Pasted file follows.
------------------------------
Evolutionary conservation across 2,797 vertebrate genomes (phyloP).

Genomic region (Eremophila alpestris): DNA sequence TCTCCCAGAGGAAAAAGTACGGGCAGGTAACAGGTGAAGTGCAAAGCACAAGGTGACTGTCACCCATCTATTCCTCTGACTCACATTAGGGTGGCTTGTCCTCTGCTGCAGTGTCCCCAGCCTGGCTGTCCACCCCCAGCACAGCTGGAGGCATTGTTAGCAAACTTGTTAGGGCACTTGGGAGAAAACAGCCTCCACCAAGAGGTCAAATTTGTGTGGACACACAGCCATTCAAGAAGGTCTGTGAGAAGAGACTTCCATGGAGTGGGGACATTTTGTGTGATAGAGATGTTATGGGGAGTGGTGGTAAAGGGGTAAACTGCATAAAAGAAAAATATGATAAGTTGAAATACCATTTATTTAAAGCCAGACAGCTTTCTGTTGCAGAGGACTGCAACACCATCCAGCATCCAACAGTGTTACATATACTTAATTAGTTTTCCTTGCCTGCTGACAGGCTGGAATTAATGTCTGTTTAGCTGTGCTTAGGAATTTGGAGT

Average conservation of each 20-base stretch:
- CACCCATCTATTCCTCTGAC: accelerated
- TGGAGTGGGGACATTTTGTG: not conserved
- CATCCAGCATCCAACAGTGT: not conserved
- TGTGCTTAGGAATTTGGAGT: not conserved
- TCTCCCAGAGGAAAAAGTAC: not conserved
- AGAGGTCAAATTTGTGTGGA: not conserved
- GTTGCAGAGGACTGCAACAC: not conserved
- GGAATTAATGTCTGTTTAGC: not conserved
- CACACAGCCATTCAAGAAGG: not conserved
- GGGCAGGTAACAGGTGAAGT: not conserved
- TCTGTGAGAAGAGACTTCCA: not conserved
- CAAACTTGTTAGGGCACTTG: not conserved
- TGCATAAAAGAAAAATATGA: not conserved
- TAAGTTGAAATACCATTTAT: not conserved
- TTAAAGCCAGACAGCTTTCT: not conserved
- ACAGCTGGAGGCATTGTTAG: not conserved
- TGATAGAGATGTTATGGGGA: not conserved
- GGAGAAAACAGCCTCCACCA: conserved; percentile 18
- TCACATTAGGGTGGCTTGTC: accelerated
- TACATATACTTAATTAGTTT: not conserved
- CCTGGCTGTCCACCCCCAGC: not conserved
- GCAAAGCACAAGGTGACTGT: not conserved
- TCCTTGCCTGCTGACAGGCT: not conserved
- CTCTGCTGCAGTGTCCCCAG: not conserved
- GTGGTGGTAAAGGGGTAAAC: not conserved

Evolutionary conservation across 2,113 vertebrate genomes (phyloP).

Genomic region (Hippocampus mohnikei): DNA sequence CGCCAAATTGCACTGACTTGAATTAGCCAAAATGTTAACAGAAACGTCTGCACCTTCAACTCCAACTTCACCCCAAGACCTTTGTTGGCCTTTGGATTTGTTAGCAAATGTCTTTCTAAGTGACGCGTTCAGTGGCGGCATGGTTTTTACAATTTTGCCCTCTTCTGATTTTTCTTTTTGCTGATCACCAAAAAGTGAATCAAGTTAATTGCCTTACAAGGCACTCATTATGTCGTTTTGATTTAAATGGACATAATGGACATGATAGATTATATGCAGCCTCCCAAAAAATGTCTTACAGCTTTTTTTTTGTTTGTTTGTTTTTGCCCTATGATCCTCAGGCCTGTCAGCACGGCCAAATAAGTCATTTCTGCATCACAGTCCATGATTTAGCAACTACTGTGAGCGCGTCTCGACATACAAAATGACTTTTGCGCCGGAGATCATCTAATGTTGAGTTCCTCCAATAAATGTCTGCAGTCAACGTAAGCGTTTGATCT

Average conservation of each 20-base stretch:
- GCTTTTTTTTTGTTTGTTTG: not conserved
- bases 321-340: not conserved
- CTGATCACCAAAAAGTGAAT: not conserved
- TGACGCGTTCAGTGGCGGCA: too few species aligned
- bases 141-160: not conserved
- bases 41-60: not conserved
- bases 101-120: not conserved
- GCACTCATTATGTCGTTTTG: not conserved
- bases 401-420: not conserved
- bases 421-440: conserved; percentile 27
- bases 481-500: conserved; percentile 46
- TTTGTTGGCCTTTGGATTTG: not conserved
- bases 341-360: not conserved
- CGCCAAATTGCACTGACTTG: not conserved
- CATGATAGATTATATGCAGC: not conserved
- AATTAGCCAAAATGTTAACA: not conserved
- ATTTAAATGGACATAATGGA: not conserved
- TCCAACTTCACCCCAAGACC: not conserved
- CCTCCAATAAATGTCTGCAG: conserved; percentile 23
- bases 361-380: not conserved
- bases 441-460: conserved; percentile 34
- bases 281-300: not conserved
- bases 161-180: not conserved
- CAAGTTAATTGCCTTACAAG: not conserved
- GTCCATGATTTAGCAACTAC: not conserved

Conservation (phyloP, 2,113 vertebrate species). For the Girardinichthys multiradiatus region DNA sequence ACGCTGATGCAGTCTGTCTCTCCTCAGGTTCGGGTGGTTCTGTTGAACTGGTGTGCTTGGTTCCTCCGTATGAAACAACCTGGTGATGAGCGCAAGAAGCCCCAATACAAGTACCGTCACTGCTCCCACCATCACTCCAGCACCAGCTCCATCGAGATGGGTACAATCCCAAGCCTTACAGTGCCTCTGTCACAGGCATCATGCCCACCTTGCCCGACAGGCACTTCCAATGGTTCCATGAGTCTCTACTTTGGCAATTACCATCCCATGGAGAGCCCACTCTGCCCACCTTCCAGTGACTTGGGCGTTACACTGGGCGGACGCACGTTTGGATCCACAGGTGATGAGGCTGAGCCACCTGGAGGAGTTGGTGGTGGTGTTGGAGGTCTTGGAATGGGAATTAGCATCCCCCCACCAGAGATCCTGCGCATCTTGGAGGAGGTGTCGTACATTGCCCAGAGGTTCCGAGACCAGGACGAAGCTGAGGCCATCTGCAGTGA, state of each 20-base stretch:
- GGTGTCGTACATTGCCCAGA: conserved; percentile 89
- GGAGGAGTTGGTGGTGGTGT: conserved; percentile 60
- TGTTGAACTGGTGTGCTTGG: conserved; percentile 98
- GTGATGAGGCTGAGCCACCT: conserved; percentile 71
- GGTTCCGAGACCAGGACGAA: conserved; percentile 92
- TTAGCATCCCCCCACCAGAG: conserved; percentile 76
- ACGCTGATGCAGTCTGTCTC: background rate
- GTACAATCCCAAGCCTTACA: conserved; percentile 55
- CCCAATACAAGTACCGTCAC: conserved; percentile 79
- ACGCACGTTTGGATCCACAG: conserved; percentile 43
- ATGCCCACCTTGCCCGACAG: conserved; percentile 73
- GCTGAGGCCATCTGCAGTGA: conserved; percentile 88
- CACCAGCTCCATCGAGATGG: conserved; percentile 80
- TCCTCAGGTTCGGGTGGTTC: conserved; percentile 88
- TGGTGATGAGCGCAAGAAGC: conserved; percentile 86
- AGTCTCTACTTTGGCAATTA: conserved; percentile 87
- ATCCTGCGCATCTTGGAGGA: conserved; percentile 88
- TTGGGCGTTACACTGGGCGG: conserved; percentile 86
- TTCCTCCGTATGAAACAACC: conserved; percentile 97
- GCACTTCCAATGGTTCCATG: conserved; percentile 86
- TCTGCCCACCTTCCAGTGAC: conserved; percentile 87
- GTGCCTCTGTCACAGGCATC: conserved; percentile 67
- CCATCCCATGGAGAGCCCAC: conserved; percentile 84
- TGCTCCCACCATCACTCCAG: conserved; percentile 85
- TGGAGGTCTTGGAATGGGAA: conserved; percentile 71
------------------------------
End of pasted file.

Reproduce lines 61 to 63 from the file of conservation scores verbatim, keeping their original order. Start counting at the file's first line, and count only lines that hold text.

- GTGATGAGGCTGAGCCACCT: conserved; percentile 71
- GGTTCCGAGACCAGGACGAA: conserved; percentile 92
- TTAGCATCCCCCCACCAGAG: conserved; percentile 76